Coping personality type and environment enrichment affect aggression at weaning in pigs

L. Melotti, M. Oostindjer, J.E. Bolhuis, S. Held, M. Mendl

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65 Citations (Scopus)

Abstract

This study investigated the effects of different environmental treatments and personality types on aggression at mixing of newly weaned domestic piglets. From birth to weaning, 16 litters were housed with their dams in either barren (B) or larger, substrate-enriched (E) environments. At 15 days old, piglets were classified as ‘high’ (HR) or ‘low resistant’ (LR) in a manual restraint test (backtest), which is thought to identify proactive (HR) and reactive (LR) stress coping strategies that may reflect different personality types. At 30 days old, 128 piglets were weaned, relocated and mixed into 32 pens comprising two HR and two LR unfamiliar pigs, balanced for sex and weaning weight. Eight B and eight E groups changed environmental condition whereas the others remained in the same type of environment. Number and duration of fights, fight outcomes and unilateral fighting were scored for 5 h post-mixing and skin lesions were counted before and 5 h, 1 day and 2 days after mixing. On the day following weaning, fighting and also exploratory and oral manipulative behaviours were measured for 6 h. Generalized Linear Mixed Model analyses suggested interactions between pre-weaning environment, post-weaning environment and personality type. Overall, pre-weaning E pigs had longer fights at weaning and mixing (P = 0.01) and fought for longer on the next day (P = 0.02) than pre-weaning B pigs, and inflicted more skin lesions (P = 0.02). Post-weaning enrichment did not affect fighting at mixing but reduced the time spent fighting the next day (P = 0.03). Personality had subtle and environment-dependent effects on fighting, and influenced the “structure” rather than the amount of aggressive behaviour. HR pigs, for instance, bullied (i.e. chased surrendering pigs) more often (P = 0.009) and their fighting behaviour was less affected by their relative body weight than that of LR pigs. Post-weaning E pigs showed relatively higher levels of exploratory behaviour (P = 0.02) and less oral manipulative behaviour (P = 0.04) than post-weaning B pigs. In particular, switching from a good quality environment (E) to a worse quality one (B) at weaning decreased exploratory behaviour on the next day, especially for LR pigs, who also tended to fight with and orally manipulate their pen mates more in that condition, and seemed to be more affected by a deterioration of the environment. Overall, pre-weaning enrichment increased aggression after weaning whereas post-weaning enrichment reduced it, and personality type related to some aspects of fighting behaviour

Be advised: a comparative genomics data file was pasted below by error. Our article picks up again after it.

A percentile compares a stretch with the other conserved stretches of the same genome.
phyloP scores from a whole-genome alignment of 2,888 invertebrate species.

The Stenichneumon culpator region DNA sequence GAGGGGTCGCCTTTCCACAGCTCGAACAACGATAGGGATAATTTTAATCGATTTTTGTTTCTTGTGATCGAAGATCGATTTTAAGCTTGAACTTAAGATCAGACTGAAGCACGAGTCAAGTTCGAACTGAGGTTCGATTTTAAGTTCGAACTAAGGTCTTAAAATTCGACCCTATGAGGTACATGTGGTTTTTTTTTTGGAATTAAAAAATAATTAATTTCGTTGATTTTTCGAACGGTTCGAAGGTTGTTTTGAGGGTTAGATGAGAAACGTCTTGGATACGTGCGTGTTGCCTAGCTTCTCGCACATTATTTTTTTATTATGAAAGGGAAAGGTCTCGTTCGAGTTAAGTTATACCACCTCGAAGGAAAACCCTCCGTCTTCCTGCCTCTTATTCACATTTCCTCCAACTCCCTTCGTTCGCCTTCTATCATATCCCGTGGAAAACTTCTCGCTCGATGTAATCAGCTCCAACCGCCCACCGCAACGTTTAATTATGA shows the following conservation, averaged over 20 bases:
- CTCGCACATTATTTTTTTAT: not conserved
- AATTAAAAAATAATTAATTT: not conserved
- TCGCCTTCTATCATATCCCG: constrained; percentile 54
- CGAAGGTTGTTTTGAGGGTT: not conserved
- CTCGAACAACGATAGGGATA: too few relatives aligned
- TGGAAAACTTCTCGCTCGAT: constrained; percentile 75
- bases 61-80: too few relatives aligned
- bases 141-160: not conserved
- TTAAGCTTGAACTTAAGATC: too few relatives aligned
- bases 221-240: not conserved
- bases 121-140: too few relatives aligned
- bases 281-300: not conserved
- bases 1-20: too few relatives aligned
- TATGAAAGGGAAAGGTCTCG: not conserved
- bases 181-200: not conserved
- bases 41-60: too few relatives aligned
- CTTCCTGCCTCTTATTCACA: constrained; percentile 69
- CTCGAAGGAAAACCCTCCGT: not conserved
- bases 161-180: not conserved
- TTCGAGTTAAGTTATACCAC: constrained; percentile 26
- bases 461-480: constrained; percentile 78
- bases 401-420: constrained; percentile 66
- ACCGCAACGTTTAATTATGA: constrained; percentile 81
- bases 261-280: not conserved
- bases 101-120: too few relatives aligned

Original languageEnglish
Pages (from-to)144-153
JournalApplied Animal Behaviour Science
Volume133
Issue number3-4
DOIs
Publication statusPublished - 2011

Keywords

  • individual behavioral-characteristics
  • growing pigs
  • social stress
  • physiological-responses
  • rearing conditions
  • domesticated pigs
  • unacquainted pigs
  • housing condition
  • young-pigs
  • piglets

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